Ask any technical architect whether they have given their team the following requirement for Data Access Layer, the answer will be resounding yes.
One of the main reasons that I also started to give this mandate to my team is that some of my customers wanted to switch to open source database like MySQL, PostgreSQL, MongoDB and others because of licensing cost and increasing cost in support. In one such instance we did lot of rework in the application written in 2009 to make it work with MySQL instead of MSSQL server.
Before proceeding with DevExpress XPO I will provide a brief outline of how data access layer evolved in .NET over the last decade. This will help young professionals to undertake maintenance of existing projects written in older version of .NET or understand legacy code to rewrite it using new features of .NET.
The plain ADO.NET was the first provided option for developers to work with various types of databases like MSSQL Server, MS Excel, MS Access, Oracle and few other databases. The code written was lengthy and raw and had lot of SQL commands inside them. Developers had to be proficient in SQL as well to develop data access layer. Some applications I worked on even had dynamic SQL generation methods.
Microsoft provided some reusable libraries for database access through its enterprise libraries which is a fantastic set of library and most of the applications that I developed from the scratch I used those libraries.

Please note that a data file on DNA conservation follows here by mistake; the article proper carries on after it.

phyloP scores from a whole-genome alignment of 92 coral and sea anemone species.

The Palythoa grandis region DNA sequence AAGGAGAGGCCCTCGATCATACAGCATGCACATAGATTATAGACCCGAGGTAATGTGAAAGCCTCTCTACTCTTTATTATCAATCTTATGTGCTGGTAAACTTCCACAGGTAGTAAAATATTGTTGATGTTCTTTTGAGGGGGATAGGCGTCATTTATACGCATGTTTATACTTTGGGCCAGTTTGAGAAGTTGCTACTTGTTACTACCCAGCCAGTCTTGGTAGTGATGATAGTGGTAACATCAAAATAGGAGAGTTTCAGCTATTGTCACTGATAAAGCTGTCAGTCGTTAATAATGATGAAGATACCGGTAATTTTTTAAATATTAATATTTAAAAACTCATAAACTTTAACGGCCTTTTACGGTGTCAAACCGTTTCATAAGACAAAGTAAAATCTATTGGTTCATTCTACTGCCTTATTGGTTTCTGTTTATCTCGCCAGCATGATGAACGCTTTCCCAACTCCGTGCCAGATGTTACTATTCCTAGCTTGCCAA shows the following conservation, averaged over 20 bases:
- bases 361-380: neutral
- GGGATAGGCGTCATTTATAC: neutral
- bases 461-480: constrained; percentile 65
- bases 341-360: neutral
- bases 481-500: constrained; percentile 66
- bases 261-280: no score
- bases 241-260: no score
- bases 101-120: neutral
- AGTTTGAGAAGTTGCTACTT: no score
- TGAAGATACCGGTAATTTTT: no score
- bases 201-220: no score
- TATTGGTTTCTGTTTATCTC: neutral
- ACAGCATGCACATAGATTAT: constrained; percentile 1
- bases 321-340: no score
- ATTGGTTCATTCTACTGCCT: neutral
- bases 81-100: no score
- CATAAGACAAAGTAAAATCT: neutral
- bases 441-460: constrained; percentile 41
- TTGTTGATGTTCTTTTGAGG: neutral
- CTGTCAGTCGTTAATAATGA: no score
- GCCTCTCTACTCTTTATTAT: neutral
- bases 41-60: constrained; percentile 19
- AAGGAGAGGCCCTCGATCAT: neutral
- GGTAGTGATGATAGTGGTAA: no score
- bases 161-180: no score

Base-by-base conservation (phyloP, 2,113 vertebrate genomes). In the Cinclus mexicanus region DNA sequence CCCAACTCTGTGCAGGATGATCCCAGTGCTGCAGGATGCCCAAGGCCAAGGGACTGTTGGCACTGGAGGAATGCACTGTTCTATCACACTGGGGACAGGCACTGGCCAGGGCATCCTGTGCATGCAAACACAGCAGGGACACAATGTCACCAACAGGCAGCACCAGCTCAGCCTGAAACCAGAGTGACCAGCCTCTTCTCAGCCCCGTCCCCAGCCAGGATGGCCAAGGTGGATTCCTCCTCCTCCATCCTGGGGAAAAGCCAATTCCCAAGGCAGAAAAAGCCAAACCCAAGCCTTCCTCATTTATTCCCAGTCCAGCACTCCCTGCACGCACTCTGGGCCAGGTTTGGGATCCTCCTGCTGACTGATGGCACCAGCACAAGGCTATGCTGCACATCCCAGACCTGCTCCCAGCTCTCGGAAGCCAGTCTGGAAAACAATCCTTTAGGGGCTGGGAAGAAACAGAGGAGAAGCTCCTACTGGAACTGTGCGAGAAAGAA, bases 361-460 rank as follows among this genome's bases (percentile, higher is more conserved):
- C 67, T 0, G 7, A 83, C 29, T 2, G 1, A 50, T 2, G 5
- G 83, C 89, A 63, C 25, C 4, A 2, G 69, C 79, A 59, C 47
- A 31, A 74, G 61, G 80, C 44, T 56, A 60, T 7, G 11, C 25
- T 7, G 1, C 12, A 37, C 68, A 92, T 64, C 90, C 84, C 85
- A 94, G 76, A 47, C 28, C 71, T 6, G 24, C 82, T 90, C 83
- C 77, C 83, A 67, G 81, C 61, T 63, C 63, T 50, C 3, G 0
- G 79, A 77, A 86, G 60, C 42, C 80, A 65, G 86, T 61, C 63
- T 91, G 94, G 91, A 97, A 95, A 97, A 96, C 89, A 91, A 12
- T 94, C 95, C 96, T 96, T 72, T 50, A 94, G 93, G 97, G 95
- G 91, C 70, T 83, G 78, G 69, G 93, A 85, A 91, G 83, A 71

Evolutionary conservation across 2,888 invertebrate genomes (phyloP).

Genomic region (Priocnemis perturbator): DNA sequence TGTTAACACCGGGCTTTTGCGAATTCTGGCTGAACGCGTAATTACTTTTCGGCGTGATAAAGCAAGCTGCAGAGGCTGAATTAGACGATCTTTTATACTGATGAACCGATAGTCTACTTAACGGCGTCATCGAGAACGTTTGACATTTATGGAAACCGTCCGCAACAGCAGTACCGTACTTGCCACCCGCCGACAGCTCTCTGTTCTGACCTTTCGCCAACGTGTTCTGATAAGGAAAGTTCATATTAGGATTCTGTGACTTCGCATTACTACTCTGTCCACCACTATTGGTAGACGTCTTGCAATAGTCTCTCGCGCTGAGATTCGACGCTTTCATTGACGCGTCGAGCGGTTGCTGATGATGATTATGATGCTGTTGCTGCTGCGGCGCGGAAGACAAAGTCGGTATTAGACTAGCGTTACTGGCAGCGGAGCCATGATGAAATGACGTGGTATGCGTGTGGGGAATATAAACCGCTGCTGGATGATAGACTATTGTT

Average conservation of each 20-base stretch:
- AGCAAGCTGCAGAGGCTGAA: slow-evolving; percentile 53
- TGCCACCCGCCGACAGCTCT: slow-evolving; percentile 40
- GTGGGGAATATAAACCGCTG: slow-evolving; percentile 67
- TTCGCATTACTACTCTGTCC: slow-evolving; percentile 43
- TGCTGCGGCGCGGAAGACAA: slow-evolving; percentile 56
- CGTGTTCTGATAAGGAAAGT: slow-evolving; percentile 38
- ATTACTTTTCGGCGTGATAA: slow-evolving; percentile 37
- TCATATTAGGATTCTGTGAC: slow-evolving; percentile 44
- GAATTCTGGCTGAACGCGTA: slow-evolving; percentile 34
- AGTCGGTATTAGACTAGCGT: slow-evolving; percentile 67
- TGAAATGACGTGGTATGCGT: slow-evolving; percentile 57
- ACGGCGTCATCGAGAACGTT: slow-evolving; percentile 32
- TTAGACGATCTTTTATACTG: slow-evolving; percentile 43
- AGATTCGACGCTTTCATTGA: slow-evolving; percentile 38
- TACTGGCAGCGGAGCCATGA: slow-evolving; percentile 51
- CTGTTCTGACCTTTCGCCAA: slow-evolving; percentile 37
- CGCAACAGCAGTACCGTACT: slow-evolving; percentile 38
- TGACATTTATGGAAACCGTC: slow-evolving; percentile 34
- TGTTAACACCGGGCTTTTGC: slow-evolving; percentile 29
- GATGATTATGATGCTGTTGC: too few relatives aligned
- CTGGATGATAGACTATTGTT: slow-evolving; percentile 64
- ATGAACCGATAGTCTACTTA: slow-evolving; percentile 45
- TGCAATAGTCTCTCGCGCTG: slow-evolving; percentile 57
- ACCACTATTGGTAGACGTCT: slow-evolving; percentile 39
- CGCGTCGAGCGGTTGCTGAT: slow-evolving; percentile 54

In .NET 3.5 Microsoft provided LINQ-to-SQL that relieved a big burden on developers to not learn SQL and made the code cleaner with just .NET code and not much of SQL embed into it. This also acted as primitive ORM (Object Relational Mapping). There were some bugs when the LINQ-to-SQL feature emitted improper SQL and inefficient SQL for the methods. Each table or view is generated as a .NET class and stored procedures are wrapped to be called from a .NET class method.
In later version of .NET, Microsoft released a full-fledged ORM framework that is still one of the best ORMs in .NET platform. There are also other ORMs for .NET like nHibernate which is a port of Hibernate ORM from Java world. Entity framework also came with GUI designer that worked well with MS SQL server and made developers design database schema using Code First approach easily and productively. The challenge that developers faced with Entity Framework was its support with other databases like MySQL and MongoDB. The GUI designer was not available for some of the database types and did not work properly with some database types.
Coming back to the main topic of the blog DevExpress XPO, this ORM framework from DevExpress is something that caught my attention recently as they listed the different types of databases that this library will work with. You can see the full list of databases that this supports here. I highly recommend you watch the video below from DevExpress YouTube channel.
In a nutshell what impressed me the most about DevExpress XPO are the following.
- Support for .NET Core and Linux and Visual Studio Code. This will be of huge benefit to clients who want to write some batch programs in Linux for some of their supporting applications like batch programs.
- Support for 14 database types for your application. If your applications needs to connect to multiple types of databases then XPO is a wonderful choice. I am expecting DevExpress to add their support to NoSQL database like MongoDB soon.
- Caching features are awesome to increase performance and reduce load on database.
- Very good transaction management and support for stored procedures and views.
The most valuable feature is a GUI designer to design the objects for XPO visually like Entity Framework designer. Good luck using DevExpress XPO and if you have any questions post it on my social channels or chat with me on this website.
If you have read this post till the end then you have a surprise from DevExpress XPO.